Tom Hanks is one of the best actors of the past few decades, so it is almost a cliche to say that he gives a good performance in every film he is a part of. Even so, I must say that this is the best performance he is given in years, and in that sense one can only wonder if he will receive yet another Oscar nomination. What is great about this particular performance is that it accentuates the theme of power at work here, for initially we see a man who seemingly had a firm grip on his situation; however, as the plot of Captain Phillips progresses, so does the development of its character, which we mainly see through Tom Hanks. Eventually, by the final shot of the film we have learned more about the character from Tom Hanks’ emotionally-grounded work, and as a result he has delivered one of his most realistic performances. The actors portraying the pirates were also impressive; their commitment to being intimidating was convincing enough for me to believe that they could frighten an actor as seasoned as Tom Hanks. Barkhad Abdi is a key standout as the leader of this small band, Muse, for not only is he frightening but conveys a shred of genuine humanity that is echoes in his co-stars playing the pirates.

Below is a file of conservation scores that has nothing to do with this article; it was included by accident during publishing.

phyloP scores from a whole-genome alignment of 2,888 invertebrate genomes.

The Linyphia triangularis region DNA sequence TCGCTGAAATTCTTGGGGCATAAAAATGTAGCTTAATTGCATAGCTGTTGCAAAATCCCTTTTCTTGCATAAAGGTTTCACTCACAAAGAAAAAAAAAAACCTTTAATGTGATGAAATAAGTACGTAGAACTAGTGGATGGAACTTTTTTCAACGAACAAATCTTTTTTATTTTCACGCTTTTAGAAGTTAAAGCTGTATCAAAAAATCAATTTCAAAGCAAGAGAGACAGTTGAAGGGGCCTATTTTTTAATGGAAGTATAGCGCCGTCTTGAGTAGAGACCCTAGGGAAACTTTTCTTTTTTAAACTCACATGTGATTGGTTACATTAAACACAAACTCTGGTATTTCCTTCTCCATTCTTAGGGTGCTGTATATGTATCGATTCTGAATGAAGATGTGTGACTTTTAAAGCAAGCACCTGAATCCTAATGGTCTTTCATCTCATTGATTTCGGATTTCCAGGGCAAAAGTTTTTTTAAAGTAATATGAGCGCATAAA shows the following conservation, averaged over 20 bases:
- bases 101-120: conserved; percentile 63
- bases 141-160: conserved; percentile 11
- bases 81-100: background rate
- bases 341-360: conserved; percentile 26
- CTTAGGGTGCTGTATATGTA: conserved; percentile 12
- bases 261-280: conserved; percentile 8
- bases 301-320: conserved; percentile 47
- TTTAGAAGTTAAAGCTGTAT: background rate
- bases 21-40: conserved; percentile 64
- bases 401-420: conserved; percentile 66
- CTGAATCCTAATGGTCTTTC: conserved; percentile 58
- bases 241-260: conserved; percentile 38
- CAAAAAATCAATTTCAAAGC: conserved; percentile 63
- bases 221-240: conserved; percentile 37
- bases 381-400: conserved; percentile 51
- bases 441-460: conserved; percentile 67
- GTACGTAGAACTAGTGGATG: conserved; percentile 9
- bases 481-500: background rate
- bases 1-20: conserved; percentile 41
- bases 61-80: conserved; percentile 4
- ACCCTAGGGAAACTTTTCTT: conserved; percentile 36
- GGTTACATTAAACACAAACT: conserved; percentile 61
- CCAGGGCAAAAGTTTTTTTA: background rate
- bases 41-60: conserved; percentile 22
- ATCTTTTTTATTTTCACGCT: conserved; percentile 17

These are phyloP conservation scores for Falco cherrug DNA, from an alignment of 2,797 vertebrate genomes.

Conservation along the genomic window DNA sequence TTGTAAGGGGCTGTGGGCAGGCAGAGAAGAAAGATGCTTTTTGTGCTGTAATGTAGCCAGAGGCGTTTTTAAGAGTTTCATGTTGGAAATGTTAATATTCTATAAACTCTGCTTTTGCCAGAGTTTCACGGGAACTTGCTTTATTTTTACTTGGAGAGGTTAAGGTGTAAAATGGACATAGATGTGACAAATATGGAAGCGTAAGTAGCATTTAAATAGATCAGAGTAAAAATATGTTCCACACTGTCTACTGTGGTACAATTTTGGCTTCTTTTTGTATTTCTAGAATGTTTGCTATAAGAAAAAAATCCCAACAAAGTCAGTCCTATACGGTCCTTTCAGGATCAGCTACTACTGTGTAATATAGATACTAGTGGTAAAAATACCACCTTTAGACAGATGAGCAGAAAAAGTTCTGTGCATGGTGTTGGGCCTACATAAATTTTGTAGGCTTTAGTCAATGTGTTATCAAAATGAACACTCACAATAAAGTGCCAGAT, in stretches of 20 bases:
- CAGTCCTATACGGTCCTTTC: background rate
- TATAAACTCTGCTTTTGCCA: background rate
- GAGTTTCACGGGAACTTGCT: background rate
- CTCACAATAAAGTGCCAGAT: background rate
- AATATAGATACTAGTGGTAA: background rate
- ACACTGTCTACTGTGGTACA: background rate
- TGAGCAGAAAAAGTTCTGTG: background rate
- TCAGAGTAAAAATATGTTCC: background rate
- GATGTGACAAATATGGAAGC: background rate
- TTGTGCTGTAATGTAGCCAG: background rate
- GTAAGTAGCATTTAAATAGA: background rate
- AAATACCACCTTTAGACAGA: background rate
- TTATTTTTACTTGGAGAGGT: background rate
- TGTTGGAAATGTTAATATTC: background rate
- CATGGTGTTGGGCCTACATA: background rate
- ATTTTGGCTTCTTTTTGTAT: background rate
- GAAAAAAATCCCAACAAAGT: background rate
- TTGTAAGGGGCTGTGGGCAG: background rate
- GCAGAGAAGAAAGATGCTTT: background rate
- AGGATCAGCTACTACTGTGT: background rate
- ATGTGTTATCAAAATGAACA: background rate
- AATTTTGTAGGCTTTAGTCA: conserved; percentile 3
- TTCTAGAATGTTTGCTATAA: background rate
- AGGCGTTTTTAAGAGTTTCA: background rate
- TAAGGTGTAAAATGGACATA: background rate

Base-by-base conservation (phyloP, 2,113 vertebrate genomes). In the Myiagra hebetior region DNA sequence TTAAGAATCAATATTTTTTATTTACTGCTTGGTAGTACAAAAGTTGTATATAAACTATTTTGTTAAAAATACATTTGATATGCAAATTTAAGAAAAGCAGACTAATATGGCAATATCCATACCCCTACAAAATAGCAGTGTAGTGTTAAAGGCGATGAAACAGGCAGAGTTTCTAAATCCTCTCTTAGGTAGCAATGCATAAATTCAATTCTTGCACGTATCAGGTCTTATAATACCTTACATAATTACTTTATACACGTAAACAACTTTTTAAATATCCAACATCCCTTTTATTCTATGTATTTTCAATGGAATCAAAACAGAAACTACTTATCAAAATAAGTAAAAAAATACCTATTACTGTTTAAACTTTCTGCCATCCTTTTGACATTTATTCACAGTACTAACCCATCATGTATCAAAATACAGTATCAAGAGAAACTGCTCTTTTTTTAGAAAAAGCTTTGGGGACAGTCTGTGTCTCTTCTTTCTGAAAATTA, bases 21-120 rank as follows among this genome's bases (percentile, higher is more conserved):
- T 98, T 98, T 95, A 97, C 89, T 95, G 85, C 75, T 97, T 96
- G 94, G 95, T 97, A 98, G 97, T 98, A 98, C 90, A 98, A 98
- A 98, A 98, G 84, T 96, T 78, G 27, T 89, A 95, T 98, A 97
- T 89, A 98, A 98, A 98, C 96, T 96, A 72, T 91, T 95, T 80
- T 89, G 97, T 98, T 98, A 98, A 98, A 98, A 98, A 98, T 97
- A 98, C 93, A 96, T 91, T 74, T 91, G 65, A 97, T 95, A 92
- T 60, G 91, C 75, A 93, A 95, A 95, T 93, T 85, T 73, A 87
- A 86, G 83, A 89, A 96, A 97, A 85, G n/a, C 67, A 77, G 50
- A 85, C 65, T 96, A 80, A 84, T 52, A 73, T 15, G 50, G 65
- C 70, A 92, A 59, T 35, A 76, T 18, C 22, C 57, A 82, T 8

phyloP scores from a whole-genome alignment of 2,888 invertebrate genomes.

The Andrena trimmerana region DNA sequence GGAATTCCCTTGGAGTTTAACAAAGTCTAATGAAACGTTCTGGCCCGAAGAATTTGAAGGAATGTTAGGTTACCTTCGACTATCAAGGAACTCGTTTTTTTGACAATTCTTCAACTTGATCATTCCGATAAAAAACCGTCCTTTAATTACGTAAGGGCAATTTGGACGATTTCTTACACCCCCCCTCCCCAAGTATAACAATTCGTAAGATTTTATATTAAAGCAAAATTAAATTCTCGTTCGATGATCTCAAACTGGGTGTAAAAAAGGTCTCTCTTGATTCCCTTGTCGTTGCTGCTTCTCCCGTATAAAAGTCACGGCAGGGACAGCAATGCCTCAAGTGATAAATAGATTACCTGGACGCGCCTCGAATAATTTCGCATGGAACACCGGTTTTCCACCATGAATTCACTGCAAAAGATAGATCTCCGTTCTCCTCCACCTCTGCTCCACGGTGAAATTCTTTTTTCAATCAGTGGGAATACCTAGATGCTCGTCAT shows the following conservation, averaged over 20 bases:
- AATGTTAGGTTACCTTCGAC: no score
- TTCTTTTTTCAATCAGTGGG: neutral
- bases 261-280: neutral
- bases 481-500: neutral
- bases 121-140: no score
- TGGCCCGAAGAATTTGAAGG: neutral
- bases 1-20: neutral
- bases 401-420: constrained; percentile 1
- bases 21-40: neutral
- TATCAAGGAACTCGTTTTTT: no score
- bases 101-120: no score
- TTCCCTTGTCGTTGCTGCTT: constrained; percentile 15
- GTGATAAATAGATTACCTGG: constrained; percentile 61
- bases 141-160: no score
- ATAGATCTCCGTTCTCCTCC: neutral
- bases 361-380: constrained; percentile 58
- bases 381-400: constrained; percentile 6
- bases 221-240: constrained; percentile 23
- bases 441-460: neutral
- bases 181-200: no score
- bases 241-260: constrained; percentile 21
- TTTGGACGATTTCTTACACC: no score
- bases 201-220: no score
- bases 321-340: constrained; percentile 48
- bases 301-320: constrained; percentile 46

Captain Phillips is a film with that clearly has Paul Greengrass’ stamp – fast edits, quick zooms, shaky camera work and an innate sense of realism – and it is all the better for it, since he is a master of the sort of style that normally plagues modern Hollywood action films. Not only is this film pieced together well enough to make it a consistently suspenseful thriller from beginning to end, the action is coherent and exciting, the scenes are palpable with tension, and the environments feel suitably claustrophic. It is a film rife with strong imagery and intense sequences, and these two things go hand in hand to make for a very intense thriller. The last 10 minutes of the film are also the most shocking, powerful moments seen in cinema this year. Much of the film’s tension is also traceable to Henry Jackman’s haunting score; he is steadily becoming one of the most promising composers working in Hollywood, and his score for this film solidifies that his music can hold tension in a scene. Complimenting the film in the way that music was used in United 93, the soundtrack is subtly utilized in the picture, slowly building until the emotionally-charged climax.
This is no perfect thriller, for there is a point shortly after the second half where Captain Phillips begins to feel slightly tedious. Still, this is one of the best films I have seen this year, for Paul Greengrass has once again proven that he is the perfect director for modern Hollywood thrillers. Comprised of consistent suspense, a great screenplay, intense visuals and some truly incredible performances (chiefly from Tom Hanks), Captain Phillips is a fantastic dramatization of a heroic true story. Like last year’s Argo, this is a true-life thriller that will generate some genuine awards discussion in the next couple of months, and deservedly so.